Martin Vail, played by Richard Gere, plays a defense attorney who is defending shy, stuttering altar boy Aaron Stampler, who is played by the then-unknown Edward Norton. Stampler is on trial for the murder of an archbishop, but he is eventually found not guilty due to multiple personality disorders, as it was known at the time – one of his alter egos, Roy, killed the archbishop.
After the trial is said and done, Stampler shyly confesses he doesn’t have multiple personality disorder – he’s just a sociopath. This kind of twist might seem a little simple to viewers nowadays, but back then it was a big surprise, and Norton’s performance sold it well, putting him on the map.
This best-picture winner was a shock to many because of the way it portrayed the different class struggles of South Korea. In it, a low-income family tricks a wealthy family into giving them various jobs, keeping it hidden that the workers are all from the same family. They replaced the other workers for the family, but the old housekeeper’s husband had been hiding in a secret basement to keep loan sharks off his back.
After several bloody moments, the family’s patriarch has to go on the run, and the twist is that he also ends up hiding underneath the house, much to the family’s and the audience’s surprise. It grabs and never lets go, which is surely one of the reasons why it was able to nab the top award at the Oscars.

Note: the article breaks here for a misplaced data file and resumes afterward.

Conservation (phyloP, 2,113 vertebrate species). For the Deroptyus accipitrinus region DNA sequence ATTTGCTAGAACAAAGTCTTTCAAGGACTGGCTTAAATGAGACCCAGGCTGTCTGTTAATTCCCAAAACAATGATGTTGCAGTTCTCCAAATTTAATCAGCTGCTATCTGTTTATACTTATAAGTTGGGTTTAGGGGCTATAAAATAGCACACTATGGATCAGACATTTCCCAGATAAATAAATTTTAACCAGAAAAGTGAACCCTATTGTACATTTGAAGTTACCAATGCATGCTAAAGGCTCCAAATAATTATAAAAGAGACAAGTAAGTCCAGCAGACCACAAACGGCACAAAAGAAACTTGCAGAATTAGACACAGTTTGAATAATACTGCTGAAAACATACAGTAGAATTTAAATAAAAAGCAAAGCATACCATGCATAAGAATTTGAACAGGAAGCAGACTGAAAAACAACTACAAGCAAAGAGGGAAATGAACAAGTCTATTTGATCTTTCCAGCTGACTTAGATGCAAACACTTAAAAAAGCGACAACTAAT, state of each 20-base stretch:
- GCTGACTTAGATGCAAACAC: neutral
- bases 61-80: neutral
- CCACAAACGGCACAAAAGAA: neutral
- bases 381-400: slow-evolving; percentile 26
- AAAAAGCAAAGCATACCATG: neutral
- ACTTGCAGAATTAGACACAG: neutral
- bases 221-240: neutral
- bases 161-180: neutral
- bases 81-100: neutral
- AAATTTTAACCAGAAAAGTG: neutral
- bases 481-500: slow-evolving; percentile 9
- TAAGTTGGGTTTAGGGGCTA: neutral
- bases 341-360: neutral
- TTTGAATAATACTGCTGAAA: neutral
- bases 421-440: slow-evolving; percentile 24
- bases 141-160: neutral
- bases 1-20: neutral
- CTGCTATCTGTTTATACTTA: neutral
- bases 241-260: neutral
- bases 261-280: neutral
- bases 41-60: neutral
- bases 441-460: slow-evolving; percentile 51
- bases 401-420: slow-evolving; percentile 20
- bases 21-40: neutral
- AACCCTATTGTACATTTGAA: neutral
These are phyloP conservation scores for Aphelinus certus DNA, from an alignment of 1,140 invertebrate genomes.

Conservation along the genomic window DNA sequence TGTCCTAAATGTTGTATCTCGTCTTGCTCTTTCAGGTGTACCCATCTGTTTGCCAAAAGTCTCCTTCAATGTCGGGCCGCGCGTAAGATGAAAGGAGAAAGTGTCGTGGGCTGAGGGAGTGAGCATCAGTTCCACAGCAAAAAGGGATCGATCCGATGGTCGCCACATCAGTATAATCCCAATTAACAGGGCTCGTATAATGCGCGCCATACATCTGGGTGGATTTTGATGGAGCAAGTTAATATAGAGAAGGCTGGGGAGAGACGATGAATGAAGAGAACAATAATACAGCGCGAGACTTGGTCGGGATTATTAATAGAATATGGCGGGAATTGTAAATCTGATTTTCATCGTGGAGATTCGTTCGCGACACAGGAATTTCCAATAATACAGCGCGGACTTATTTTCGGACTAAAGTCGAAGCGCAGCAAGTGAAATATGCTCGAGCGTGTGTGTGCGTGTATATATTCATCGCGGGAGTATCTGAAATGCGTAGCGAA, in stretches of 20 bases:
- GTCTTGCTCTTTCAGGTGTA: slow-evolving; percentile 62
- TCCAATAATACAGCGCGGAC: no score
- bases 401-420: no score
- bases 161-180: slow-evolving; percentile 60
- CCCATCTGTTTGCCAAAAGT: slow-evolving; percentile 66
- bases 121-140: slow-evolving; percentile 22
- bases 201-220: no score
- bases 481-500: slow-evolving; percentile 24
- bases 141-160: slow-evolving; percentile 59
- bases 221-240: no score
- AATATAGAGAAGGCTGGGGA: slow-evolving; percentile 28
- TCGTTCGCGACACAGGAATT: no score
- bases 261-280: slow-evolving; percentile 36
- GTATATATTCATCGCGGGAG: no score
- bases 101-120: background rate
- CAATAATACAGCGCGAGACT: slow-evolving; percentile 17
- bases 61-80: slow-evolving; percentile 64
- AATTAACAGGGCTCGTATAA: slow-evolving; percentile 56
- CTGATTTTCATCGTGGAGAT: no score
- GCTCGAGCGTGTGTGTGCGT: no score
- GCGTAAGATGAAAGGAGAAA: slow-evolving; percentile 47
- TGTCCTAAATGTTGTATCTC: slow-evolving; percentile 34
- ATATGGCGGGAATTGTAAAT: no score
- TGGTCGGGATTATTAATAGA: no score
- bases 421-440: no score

This film seems to be quite straightforward, as much as a drama could be. A young woman (Briony, played by Saoirse Ronan) has a crush on the housekeeper’s son (Robbie, played by James McAvoy), but the housekeeper only has eyes for Briony’s sister, Cecilia. Seeing as how Cecelia is played by Keira Knightley, it’s hard to blame him. Cecelia returns his affection, and in a fit of envy, Briony frames Robbie for an assault, getting him sent to jail.
After that, however, Cecelia becomes a nurse during World War II, and Robbie is released to serve. The two meet again, and their romance is rekindled. Aww, how sweet. Except not really – that story is what Briony tells the viewers much later. Both actually died during the war, and the book Briony writes tells us that she feels terribly guilty about her lie.
Adapted from a book by Gillian Flynn, who also wrote the screenplay for the movie, “Gone Girl” has Amy Dunne, played by Rosamund Pike, disappear, seemingly killed by her philandering husband Nick, played by Ben Affleck. Though he tries to find her, it seems more and more likely that she is dead at his own hand, mostly since he doesn’t seem all that interested in finding her.
It’s then revealed that she IS alive and that Amy orchestrated everything to get back at her husband for his extramarital flings. Amy is revealed to be a twisted individual who plays her husband like a fiddle until the surprising, sickening end. It’s a shocking movie, and having the missing woman be the mastermind was a huge twist that threw everyone for a loop.
This film is the “Citizen Kane” of movies – meaning that it elevated the art style into something that had never been seen. Orson Welles took a fledgling art form and turned it into something that could bring people to the theater in droves. Kane is a clear reference to William Randolph Hearst, a famous tycoon of the time, but the mystery of what his last word – Rosebud – means isn’t explained until the final shot of the film when it turns out it was nothing more than his beloved childhood sled.
It explains how a man who got so much – money, power, fame, relationships – could be so haunted by something he didn’t have. Nowadays, this film will seem old (and it is), but it did many things that movies had never tried before, from shots to lighting to writing.